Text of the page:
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Rethinking the Texas Revolution
Wildlife, People, and the Border Wall
The topic of the border wall between the United States and Mexico continues to be broadly and hotly debated: on national news media, by local and state governments, and even in coffee shops and over the dinner table. By now, broad segments of the population have heard widely varying opinions about the wall’s effect on illegal immigration, international politics, and the drug war. ?But what about the wall’s effect on the Sonoran pronghorn antelope herds and the kit fox? On the Mexican gray wolf, the ocelot, the jaguar, and the bighorn sheep??In unforgettable images and evocative text, Continental Divide: Wildlife, People, and the Border Wall helps readers understand all that is at stake. ?As Krista Schlyer explains, the remoteness of this region from most US citizens’ lives, coupled with the news media’s focus on illegal immigration and drug violence, has left many with an incomplete picture. As she reminds us, this largely isolated natural area, stretching from the Pacific Ocean to the Gulf of Mexico, hosts a number of rare ecosystems: Arizona’s last free-flowing river, the San Pedro; the grasslands of New Mexico, some of the last undeveloped prairies on the continent; the single most diverse birding area in the US, located along the lower Rio Grande River in Texas; and habitat and migration corridors for some of both nations’ most imperiled species.?In documenting the changes to the ecosystems and human communities along the border while the wall was being built, Schlyer realized that the impacts of immigration policy on wildlife, on landowners, and on border towns were not fully understood by either policy makers or the general public. The wall not only has disrupted the ancestral routes of wildlife; it has also rerouted human traffic through the most pristine and sensitive of wildlands, causing additional destruction, conflict, and death—without solving the original problem.
Coral reefs declined worldwide during the 1980s and 1990s, making them perhaps the most endangered marine ecosystem on Earth. This realization spurred John W. Tunnell Jr. and others to write a comprehensive book that would raise awareness of coral reefs and their plight. Tunnell and coeditors Ernesto A. Chávez and Kim Withers present an integrated and broad-ranging synthesis, while Mexican and U.S. experts assess the current state of these fragile systems and offer a framework for their restoration. Beginning with a history of the research done in this region, Coral Reefs of the Southern Gulf of Mexico covers the geography, geology, oceanography, ecology, and biodiversity of the thirty-eight “emergent” or platform-type coral reefs in the southern Gulf. The editors include chapters on the biota—from algae to fish—followed by a look at environmental impacts, both natural (such as hurricanes and red tides) and human (such as ship groundings and dredging). The book closes with a discussion of conservation issues, which is both descriptive and prescriptive in its assessment of what has been done and what should be done to protect and manage these vital ecosystems.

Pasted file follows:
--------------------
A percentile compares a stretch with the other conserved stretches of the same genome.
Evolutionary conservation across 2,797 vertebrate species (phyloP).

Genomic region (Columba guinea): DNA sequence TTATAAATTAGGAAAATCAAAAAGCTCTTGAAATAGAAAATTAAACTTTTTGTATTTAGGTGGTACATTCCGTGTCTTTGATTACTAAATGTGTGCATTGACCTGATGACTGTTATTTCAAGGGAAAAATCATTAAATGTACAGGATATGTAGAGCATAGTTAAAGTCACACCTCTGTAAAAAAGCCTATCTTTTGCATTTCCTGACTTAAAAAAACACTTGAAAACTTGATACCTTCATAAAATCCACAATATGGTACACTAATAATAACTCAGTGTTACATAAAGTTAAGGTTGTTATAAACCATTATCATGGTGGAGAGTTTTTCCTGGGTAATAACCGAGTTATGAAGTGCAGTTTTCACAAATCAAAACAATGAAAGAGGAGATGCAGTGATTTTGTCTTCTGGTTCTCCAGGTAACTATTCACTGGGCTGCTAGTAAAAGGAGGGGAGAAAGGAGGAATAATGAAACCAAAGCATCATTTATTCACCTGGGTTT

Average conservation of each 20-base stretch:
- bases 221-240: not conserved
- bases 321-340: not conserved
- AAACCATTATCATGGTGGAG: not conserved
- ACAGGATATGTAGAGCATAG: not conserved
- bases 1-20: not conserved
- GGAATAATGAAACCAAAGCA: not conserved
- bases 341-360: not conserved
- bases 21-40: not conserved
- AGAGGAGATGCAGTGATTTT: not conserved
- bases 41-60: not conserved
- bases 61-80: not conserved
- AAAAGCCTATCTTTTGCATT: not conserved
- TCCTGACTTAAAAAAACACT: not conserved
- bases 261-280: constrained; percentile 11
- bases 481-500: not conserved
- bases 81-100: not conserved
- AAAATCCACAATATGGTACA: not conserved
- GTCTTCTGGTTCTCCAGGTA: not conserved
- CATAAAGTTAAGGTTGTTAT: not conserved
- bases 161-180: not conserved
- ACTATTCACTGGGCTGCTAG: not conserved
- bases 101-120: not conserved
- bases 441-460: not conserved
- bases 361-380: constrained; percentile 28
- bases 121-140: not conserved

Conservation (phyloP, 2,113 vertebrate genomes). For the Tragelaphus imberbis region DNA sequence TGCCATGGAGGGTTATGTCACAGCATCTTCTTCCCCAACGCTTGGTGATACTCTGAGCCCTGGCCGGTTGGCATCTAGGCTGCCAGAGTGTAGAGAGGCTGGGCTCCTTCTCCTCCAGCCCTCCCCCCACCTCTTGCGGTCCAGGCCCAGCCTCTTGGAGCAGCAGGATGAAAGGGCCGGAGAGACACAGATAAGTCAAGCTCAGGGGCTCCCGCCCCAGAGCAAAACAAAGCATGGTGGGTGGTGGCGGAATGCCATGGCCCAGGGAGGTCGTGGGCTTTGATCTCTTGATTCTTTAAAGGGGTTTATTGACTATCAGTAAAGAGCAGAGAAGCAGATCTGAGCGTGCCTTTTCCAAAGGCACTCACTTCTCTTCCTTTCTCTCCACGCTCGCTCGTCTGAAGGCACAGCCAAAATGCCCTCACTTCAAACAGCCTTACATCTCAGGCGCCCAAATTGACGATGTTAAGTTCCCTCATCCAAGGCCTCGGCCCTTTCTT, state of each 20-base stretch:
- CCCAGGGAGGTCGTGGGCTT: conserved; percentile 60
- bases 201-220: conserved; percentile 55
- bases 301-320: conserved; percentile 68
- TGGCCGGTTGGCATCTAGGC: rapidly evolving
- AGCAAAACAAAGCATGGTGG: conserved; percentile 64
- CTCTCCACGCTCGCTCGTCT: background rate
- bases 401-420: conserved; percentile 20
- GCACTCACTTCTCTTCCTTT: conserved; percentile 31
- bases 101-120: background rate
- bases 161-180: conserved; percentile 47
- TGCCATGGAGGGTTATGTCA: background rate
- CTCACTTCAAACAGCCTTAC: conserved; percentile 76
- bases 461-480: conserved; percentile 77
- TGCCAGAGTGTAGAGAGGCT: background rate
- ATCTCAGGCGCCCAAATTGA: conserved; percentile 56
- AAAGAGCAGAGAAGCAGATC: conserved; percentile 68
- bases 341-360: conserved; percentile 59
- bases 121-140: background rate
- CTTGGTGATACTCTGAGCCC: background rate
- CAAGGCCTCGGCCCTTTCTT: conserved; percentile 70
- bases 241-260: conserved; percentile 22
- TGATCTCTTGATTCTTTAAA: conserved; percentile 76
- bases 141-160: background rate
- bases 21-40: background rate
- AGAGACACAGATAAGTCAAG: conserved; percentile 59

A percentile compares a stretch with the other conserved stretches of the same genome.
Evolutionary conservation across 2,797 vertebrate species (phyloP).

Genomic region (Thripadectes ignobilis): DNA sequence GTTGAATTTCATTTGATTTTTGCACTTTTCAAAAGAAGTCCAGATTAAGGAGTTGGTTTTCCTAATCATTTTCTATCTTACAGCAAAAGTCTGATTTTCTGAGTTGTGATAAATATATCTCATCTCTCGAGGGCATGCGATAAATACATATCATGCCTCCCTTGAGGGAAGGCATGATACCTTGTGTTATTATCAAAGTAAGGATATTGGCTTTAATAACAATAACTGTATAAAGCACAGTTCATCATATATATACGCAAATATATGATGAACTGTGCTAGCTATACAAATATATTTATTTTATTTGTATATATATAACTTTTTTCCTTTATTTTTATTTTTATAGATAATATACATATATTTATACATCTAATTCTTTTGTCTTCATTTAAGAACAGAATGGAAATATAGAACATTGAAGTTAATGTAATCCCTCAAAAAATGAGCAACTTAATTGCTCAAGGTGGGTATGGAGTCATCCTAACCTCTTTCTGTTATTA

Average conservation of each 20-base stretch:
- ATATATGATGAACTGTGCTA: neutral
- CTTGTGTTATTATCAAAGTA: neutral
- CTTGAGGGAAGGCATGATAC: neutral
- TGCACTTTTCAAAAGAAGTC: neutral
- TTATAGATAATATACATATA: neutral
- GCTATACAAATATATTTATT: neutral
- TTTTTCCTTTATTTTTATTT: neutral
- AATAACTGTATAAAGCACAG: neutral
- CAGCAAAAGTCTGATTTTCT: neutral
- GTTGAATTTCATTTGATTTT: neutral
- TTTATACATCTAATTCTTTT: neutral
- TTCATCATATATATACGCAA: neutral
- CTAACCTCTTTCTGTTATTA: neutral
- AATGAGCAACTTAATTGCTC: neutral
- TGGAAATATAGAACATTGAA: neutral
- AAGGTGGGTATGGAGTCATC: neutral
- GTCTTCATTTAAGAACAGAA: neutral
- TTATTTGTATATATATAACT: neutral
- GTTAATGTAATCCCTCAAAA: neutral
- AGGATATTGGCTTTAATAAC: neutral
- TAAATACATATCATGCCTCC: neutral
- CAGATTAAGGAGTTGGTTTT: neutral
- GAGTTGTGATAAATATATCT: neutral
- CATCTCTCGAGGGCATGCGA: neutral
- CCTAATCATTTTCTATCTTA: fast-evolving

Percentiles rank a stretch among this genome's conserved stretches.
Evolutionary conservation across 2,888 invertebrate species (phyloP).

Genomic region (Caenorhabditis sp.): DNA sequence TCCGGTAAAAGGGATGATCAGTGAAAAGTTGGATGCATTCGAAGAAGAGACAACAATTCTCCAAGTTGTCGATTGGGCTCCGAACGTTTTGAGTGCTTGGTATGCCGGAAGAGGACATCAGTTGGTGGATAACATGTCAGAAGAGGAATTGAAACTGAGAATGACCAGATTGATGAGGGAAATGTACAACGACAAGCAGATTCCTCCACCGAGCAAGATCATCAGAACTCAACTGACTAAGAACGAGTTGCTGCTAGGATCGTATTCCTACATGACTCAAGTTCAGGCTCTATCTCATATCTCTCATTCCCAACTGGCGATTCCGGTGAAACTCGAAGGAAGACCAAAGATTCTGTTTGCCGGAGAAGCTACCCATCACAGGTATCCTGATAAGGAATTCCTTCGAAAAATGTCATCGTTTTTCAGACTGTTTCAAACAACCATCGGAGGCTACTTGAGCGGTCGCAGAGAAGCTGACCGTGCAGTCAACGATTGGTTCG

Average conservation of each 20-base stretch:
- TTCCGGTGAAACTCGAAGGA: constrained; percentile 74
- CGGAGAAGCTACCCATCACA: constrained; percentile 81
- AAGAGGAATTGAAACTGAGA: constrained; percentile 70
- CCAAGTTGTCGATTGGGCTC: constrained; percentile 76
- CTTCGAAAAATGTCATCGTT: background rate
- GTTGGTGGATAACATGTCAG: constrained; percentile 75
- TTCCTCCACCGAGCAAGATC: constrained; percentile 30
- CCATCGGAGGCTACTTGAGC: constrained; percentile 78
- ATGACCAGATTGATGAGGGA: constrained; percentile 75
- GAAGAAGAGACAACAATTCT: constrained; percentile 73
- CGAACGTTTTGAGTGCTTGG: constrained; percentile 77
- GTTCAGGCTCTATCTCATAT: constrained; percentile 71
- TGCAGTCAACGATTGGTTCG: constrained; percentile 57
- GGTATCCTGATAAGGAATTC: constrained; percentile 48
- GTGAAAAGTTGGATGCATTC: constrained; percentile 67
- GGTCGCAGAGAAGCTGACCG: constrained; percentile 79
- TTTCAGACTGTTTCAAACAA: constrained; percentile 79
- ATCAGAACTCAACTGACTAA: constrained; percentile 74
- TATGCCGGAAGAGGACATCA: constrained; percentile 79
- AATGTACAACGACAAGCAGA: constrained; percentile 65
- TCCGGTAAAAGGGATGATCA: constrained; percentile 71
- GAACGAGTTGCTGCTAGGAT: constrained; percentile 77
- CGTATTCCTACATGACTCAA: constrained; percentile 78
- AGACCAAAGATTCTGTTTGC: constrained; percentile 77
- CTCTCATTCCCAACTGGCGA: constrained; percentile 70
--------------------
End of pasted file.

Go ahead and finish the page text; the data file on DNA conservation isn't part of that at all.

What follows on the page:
Defending the Mexican Name in Texas
At a time when the U.S.-Mexican border was still not clearly defined and when the doctrine of Manifest Destiny and land hunger impelled the Anglo presence ever deeper and more intrusively into South Texas, Juan Nepomucino Cortina cut a violent swath across the region in a conflict that came to be known as The Cortina War. Did this border caudillo fight to defend the rights, honor, and legal claims of the Mexicans of South Texas, as he claimed? Or was his a quest for personal vengeance against the newcomers who had married into his family, threatened his mother’s land holdings, and insulted his honor? Historian Jerry Thompson mines the archival record and considers it in light of recent revisionist history of the region. As a result, he produces not only a carefully nuanced work on Cortina—the most comprehensive to date for this pivotal borderlands figure—but also a balanced interpretation of the violence that racked South Texas from the 1840s through the 1860s. Cortina’s influence in the region made him a force to be reckoned with during the American Civil War. He influenced Mexican politics from the 1840s to the 1870s and fought in the Mexican Army for more than forty-five years. His daring cross-border cattle raids, carried out for more than two decades, made his exploits the stuff of sensational journalism in the newspapers of New York, Boston, and other American cities. By the time of his imprisonment in 1877, Cortina and his followers had so roiled South Texas that Anglo reprisals were being taken against Mexicans and Tejanos throughout the region, ironically worsening the racism that had infuriated Cortina in the beginning. The effects of this troubled period continue to resonate in Anglo-Mexican and Anglo-Tejano relations, down to this very day. Students of regional and borderlands history will find this premier biography to be a rich source of new perspectives. Its transnational focus and balanced approach will reward scholarly and general readers alike.
The Story of Ed Blanchard